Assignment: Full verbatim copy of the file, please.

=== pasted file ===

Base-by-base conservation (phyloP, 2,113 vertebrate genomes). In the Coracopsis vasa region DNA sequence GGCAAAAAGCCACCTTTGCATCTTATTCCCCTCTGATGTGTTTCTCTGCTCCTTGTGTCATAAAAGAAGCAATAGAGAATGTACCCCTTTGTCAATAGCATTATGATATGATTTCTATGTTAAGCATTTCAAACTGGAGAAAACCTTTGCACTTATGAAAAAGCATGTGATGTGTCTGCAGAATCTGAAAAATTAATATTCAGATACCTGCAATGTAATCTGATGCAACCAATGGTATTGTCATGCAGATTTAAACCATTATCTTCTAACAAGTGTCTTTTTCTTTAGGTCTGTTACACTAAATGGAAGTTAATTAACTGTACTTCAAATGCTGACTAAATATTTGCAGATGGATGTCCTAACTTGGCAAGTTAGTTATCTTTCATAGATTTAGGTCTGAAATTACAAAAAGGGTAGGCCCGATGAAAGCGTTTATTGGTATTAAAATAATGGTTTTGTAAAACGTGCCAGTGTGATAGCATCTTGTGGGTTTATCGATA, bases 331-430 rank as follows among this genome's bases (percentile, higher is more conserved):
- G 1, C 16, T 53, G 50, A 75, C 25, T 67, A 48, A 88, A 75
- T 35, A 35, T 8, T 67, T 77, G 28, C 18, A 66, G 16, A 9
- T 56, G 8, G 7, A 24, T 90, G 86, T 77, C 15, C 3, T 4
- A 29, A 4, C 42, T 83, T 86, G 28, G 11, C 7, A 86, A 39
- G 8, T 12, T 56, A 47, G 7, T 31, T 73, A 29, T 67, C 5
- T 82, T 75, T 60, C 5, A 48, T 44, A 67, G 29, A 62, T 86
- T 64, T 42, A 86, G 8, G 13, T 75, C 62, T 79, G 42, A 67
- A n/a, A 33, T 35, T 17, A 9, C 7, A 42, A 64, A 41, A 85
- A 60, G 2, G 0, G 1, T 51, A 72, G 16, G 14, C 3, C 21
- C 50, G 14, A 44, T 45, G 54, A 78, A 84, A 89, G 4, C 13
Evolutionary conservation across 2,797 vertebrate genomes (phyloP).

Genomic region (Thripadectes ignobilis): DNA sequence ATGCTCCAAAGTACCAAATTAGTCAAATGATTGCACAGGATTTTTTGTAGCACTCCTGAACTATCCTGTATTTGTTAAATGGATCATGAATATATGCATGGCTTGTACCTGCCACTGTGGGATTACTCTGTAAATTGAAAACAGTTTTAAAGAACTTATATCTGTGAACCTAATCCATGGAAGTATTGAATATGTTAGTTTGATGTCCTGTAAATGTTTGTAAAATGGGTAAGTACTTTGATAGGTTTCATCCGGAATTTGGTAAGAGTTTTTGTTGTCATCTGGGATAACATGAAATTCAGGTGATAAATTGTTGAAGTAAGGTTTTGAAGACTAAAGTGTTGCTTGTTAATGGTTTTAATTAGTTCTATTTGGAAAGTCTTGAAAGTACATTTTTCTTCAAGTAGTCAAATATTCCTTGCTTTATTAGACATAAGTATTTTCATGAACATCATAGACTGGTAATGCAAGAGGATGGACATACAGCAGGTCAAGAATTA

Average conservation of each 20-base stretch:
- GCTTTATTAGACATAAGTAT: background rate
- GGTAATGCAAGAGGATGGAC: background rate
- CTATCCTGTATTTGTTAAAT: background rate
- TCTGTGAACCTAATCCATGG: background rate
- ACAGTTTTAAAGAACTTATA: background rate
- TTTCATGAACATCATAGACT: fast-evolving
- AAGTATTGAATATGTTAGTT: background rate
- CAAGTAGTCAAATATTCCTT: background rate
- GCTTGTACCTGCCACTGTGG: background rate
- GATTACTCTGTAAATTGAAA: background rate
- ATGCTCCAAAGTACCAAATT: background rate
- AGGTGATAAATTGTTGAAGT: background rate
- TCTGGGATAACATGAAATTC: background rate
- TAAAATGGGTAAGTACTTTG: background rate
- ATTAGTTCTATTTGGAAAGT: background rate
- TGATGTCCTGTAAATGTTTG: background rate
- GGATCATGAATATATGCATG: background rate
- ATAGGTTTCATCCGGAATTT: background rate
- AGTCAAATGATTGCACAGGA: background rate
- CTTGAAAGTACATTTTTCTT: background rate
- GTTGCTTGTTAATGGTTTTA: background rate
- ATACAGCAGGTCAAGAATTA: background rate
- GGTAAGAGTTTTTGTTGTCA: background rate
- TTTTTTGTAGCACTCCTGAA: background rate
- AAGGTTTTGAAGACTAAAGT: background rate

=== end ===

Base-by-base conservation (phyloP, 2,113 vertebrate genomes). In the Coracopsis vasa region DNA sequence GGCAAAAAGCCACCTTTGCATCTTATTCCCCTCTGATGTGTTTCTCTGCTCCTTGTGTCATAAAAGAAGCAATAGAGAATGTACCCCTTTGTCAATAGCATTATGATATGATTTCTATGTTAAGCATTTCAAACTGGAGAAAACCTTTGCACTTATGAAAAAGCATGTGATGTGTCTGCAGAATCTGAAAAATTAATATTCAGATACCTGCAATGTAATCTGATGCAACCAATGGTATTGTCATGCAGATTTAAACCATTATCTTCTAACAAGTGTCTTTTTCTTTAGGTCTGTTACACTAAATGGAAGTTAATTAACTGTACTTCAAATGCTGACTAAATATTTGCAGATGGATGTCCTAACTTGGCAAGTTAGTTATCTTTCATAGATTTAGGTCTGAAATTACAAAAAGGGTAGGCCCGATGAAAGCGTTTATTGGTATTAAAATAATGGTTTTGTAAAACGTGCCAGTGTGATAGCATCTTGTGGGTTTATCGATA, bases 331-430 rank as follows among this genome's bases (percentile, higher is more conserved):
- G 1, C 16, T 53, G 50, A 75, C 25, T 67, A 48, A 88, A 75
- T 35, A 35, T 8, T 67, T 77, G 28, C 18, A 66, G 16, A 9
- T 56, G 8, G 7, A 24, T 90, G 86, T 77, C 15, C 3, T 4
- A 29, A 4, C 42, T 83, T 86, G 28, G 11, C 7, A 86, A 39
- G 8, T 12, T 56, A 47, G 7, T 31, T 73, A 29, T 67, C 5
- T 82, T 75, T 60, C 5, A 48, T 44, A 67, G 29, A 62, T 86
- T 64, T 42, A 86, G 8, G 13, T 75, C 62, T 79, G 42, A 67
- A n/a, A 33, T 35, T 17, A 9, C 7, A 42, A 64, A 41, A 85
- A 60, G 2, G 0, G 1, T 51, A 72, G 16, G 14, C 3, C 21
- C 50, G 14, A 44, T 45, G 54, A 78, A 84, A 89, G 4, C 13
Evolutionary conservation across 2,797 vertebrate genomes (phyloP).

Genomic region (Thripadectes ignobilis): DNA sequence ATGCTCCAAAGTACCAAATTAGTCAAATGATTGCACAGGATTTTTTGTAGCACTCCTGAACTATCCTGTATTTGTTAAATGGATCATGAATATATGCATGGCTTGTACCTGCCACTGTGGGATTACTCTGTAAATTGAAAACAGTTTTAAAGAACTTATATCTGTGAACCTAATCCATGGAAGTATTGAATATGTTAGTTTGATGTCCTGTAAATGTTTGTAAAATGGGTAAGTACTTTGATAGGTTTCATCCGGAATTTGGTAAGAGTTTTTGTTGTCATCTGGGATAACATGAAATTCAGGTGATAAATTGTTGAAGTAAGGTTTTGAAGACTAAAGTGTTGCTTGTTAATGGTTTTAATTAGTTCTATTTGGAAAGTCTTGAAAGTACATTTTTCTTCAAGTAGTCAAATATTCCTTGCTTTATTAGACATAAGTATTTTCATGAACATCATAGACTGGTAATGCAAGAGGATGGACATACAGCAGGTCAAGAATTA

Average conservation of each 20-base stretch:
- GCTTTATTAGACATAAGTAT: background rate
- GGTAATGCAAGAGGATGGAC: background rate
- CTATCCTGTATTTGTTAAAT: background rate
- TCTGTGAACCTAATCCATGG: background rate
- ACAGTTTTAAAGAACTTATA: background rate
- TTTCATGAACATCATAGACT: fast-evolving
- AAGTATTGAATATGTTAGTT: background rate
- CAAGTAGTCAAATATTCCTT: background rate
- GCTTGTACCTGCCACTGTGG: background rate
- GATTACTCTGTAAATTGAAA: background rate
- ATGCTCCAAAGTACCAAATT: background rate
- AGGTGATAAATTGTTGAAGT: background rate
- TCTGGGATAACATGAAATTC: background rate
- TAAAATGGGTAAGTACTTTG: background rate
- ATTAGTTCTATTTGGAAAGT: background rate
- TGATGTCCTGTAAATGTTTG: background rate
- GGATCATGAATATATGCATG: background rate
- ATAGGTTTCATCCGGAATTT: background rate
- AGTCAAATGATTGCACAGGA: background rate
- CTTGAAAGTACATTTTTCTT: background rate
- GTTGCTTGTTAATGGTTTTA: background rate
- ATACAGCAGGTCAAGAATTA: background rate
- GGTAAGAGTTTTTGTTGTCA: background rate
- TTTTTTGTAGCACTCCTGAA: background rate
- AAGGTTTTGAAGACTAAAGT: background rate